Etymology
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Wehrmacht (n.)

"the armed forces of Germany," 1935, from German Wehrmacht (name of the armed forces 1921-1945), from Wehr "defense" (from PIE root *wer- (4) "to cover") + Macht "might" (from PIE root *magh- "to be able, have power").

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Urania 
name of the Muse of astronomy and celestial forces, from Latin Urania, from Greek Ourania, fem. of ouranios, literally "heavenly," from ouranos (see Uranus).
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Bircher (n.)

1961, member of the U.S. anti-communist John Birch Society, which was founded 1958 and named for John Birch, U.S. Baptist missionary and Army Air Forces captain killed by Chinese Communists shortly after the end of World War II, who is considered the first American casualty of the Cold War.

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Fronde (n.)
1798, from French fronde (14c.), "sling," from Old French fonde "sling, catapult," from Latin funda "a sling; dragnet, casting-net," a word of unknown origin. It was the name given to the party which rose against Mazarin and the court during the minority of Louis XIV, supposedly from the use of stone-casting slings to attack property of their opponents, or from their opponents' contemptuous comparison of them to the slingshot-armed street boys of Paris. Hence the name sometimes was used figuratively for "violent political opposition." Related: Frondeur.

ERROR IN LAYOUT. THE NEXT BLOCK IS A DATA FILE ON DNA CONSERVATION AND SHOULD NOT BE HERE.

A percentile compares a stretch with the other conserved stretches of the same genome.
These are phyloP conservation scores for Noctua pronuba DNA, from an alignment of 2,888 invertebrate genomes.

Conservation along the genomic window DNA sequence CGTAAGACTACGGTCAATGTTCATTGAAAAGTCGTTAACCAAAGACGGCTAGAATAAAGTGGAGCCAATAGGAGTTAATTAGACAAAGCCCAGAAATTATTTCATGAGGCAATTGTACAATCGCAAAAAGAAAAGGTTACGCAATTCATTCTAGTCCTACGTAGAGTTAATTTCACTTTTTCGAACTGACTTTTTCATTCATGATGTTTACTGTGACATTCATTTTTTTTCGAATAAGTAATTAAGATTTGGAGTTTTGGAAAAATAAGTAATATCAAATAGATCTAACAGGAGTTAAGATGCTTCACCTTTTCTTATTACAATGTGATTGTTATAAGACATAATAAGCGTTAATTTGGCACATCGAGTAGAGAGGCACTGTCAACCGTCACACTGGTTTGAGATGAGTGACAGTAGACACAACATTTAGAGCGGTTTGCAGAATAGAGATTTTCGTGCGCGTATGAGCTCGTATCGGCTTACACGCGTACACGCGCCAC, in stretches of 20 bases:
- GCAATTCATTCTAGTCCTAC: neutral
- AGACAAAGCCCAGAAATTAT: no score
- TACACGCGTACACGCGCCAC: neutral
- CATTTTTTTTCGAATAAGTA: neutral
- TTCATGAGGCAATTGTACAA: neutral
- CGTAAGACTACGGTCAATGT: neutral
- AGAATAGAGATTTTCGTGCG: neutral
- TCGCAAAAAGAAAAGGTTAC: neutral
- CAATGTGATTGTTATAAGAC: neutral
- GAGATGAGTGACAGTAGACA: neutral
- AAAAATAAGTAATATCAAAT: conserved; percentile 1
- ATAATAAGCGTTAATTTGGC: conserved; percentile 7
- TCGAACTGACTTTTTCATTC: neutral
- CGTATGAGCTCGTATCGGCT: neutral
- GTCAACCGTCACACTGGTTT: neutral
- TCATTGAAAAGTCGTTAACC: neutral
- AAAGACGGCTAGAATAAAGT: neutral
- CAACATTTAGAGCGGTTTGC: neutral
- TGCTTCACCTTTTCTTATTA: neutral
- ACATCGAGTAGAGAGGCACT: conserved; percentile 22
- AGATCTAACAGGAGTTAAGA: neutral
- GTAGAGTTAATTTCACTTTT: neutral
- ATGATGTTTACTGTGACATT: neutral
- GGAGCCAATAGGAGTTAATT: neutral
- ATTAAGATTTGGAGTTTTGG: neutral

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Stockholm 
capital city of Sweden; it arose mid-13c. from a fishing village; the second element in the name is holm "island" (see holm); the first is either stäk "bay" or stock "stake, pole." Related: Stockholmer.

Stockholm Syndrome is from 1978, a psychologists' term; the name derives from the Aug. 23, 1973, violent armed robbery of Sveriges Kreditbank in Stockholm, after which four bank employees were held hostage in a vault for more than five days. The hostages developed a dramatic attachment to their abuser, and a fear of would-be rescuers, that they could not explain.